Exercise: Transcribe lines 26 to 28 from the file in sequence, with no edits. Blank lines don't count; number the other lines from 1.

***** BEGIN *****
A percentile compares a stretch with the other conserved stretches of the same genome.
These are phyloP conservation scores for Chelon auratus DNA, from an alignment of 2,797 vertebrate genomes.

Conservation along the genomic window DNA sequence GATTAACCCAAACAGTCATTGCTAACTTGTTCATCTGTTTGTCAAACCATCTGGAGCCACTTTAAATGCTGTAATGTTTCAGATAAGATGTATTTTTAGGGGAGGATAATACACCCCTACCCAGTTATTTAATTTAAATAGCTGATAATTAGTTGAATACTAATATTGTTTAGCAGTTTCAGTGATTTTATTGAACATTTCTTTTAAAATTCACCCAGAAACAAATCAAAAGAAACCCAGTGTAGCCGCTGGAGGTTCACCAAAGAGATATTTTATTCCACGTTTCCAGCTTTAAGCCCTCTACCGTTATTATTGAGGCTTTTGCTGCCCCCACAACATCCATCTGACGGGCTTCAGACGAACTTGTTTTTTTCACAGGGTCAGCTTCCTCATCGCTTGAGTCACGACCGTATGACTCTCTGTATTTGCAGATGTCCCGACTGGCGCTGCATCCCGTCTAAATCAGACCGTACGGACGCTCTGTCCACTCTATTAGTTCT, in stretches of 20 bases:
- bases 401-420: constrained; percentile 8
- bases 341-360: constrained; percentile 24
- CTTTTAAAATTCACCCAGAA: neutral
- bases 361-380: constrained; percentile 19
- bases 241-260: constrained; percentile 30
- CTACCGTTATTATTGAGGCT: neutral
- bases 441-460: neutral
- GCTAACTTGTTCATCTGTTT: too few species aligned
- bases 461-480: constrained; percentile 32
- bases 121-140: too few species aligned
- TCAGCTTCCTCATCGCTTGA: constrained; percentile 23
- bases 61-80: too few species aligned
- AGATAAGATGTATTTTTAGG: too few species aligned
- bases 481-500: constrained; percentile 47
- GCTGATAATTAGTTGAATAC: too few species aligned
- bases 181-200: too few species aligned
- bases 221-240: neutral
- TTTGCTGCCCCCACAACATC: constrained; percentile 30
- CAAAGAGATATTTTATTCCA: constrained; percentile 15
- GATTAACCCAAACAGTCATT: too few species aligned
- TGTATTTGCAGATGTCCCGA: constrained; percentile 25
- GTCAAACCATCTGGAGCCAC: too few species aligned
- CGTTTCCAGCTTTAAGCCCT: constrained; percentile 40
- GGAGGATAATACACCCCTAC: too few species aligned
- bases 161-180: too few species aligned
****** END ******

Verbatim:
- CGTTTCCAGCTTTAAGCCCT: constrained; percentile 40
- GGAGGATAATACACCCCTAC: too few species aligned
- bases 161-180: too few species aligned